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Take a breath: 5 ways breathing can help you confidently speak in public

yoga-in-atlantaAs a long-time student of yoga, I have come to appreciate the quiet helper that is there for us in a variety of situations if we care to notice – our own breath. We often take it for granted, but if we learn to pay attention to it and work with it consciously, it can help us regulate stress, boost confidence and increase impact of our speech.

When you are about to pronounce the first word of your speech, do you do it on an inhale or exhale? Have you noticed or just guessed your answer? Now, go ahead and pretend you are about to speak. First, exhale and then start speaking. Then, inhale and start speaking. Do you notice the difference? When you take a full breath and fill your chest with air before speaking, the sound traveling on the waves of air as you exhale is more resonant and reaches farther. There are many other reasons why public speakers may want to tap into the power of breath.

  1. You brain needs oxygen. Around 20% of all oxygen that enters the body goes to the brain. Many people are shallow breathers, especially if they are sitting at their desks in a slouched position. Taking deep breaths before and during your speech may improve the focus and clarity of thinking. Studies suggest that we yawn when we need to bring more air and blood flow to the brain to cool it and make it more focused. Now that you know why we yawn, don’t take it personally when your audience members start yawning – their brains may just need more oxygen.
  2. Deep breathing helps to release stress. Dissolve your pre-speech jitters with a breathing pattern. There are various patterns that can help you regulate your physical and mental states by counting the duration of inhales and exhales. For example, you can inhale for a count of four, then exhale for a count of four. Notice how you fill up your belly, then your chest as you take a deep breath. The goal is to stop racing thoughts and calm the nerves.
  3. Breathing regulates your speaking tempo. You may have experienced it or heard someone else speak really fast and appear out of breath. It is not a comfortable state to be in or to listen to because it leaves us agitated. Natural breathing helps you slow down and take pauses that are needed for your words to sink in. Think of silence as the white space in a speech. The white space in a painting provides contrast so that other elements become prominent. Similarly, pauses are needed to increase the impact of your words.
  4. Breathing can replace your filler words. Nobody plans those “ums” and “uhs” in their speech, but they pop up nonetheless when we lose our train of thought or get briefly distracted by something else. To regroup, try taking a breath or two instead of filling the space, and then move on to the next point.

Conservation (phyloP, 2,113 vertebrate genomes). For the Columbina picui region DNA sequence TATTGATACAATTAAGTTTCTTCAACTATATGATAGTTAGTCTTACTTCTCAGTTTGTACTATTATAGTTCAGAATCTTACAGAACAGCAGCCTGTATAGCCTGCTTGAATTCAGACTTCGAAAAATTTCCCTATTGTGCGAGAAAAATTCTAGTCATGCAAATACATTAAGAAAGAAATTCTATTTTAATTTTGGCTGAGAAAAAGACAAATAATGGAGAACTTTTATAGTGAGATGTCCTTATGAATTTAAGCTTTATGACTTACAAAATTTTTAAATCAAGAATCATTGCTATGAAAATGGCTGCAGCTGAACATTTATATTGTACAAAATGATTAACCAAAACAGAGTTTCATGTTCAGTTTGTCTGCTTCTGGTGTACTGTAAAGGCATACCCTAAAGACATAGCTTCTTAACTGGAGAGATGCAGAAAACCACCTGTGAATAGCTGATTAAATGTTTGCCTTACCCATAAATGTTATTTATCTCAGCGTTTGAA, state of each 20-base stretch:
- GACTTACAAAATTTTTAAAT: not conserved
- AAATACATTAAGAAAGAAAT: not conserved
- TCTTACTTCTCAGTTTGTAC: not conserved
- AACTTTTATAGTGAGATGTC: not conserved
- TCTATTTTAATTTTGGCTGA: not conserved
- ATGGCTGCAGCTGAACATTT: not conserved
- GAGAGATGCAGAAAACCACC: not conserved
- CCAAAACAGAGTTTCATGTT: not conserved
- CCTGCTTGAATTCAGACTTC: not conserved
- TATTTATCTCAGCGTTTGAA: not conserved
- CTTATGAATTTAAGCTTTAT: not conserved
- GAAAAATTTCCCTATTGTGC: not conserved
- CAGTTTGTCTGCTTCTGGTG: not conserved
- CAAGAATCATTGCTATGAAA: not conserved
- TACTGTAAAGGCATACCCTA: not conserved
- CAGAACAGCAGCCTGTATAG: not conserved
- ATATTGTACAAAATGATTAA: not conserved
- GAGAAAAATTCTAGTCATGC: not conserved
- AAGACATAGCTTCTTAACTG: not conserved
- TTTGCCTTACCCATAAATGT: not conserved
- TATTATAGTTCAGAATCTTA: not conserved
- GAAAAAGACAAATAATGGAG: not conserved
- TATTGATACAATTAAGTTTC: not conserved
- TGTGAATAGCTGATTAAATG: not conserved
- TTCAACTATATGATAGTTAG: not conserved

5. Breathing varies your pitch. You don’t want to sound monotonous. Breathing can help you raise or lower you pitch depending on your message, character or a line in a dialogue. Here is a fun experiment…Take a deep breath and try speaking in a really low voice. Impossible, right? Now, exhale fully and try to speak in a high-pitched voice. That’s hard too. Now, you know how to use your inhales and exhales to vary the pitch naturally and effectively.

How do you use breathing techniques in your public speaking?

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By | 2016-10-18T13:38:20+00:00 October 18th, 2016|Communication, Public Speaking|0 Comments

Using BYOD in teaching and public speaking

presentationI recently returned from the University of Iowa where we held a 4-day workshop within our 2016 STARTALK grant program “Bridging the Gap: STARTALK, Teachers and High Tech.” This live workshop was a culmination of a four-week online training of teachers of Russian from various colleges and schools in the US on the use of instructional technology in distance learning, as well as teaching and leading lessons in a BYOD (Bring Your Own Device) format where students can utilize their smartphones and tablets during their language lessons.

As a result of their learning and collaboration, the teachers created innovative learning objects that used technology to engage students through gamified scenarios and simulations and expand learning beyond traditional classrooms. We were inspired by the teachers’ creativity, flexibility and willingness to experiment with new approaches to education.

Teachers and speakers have a lot of common goals and tools when it comes to imparting their knowledge and message. In my future posts, I hope to share some of my own takeaways and reflections on how the use of multimedia and BYOD approaches can enhance speeches and presentations and provide fresh, new ways to engage the audience.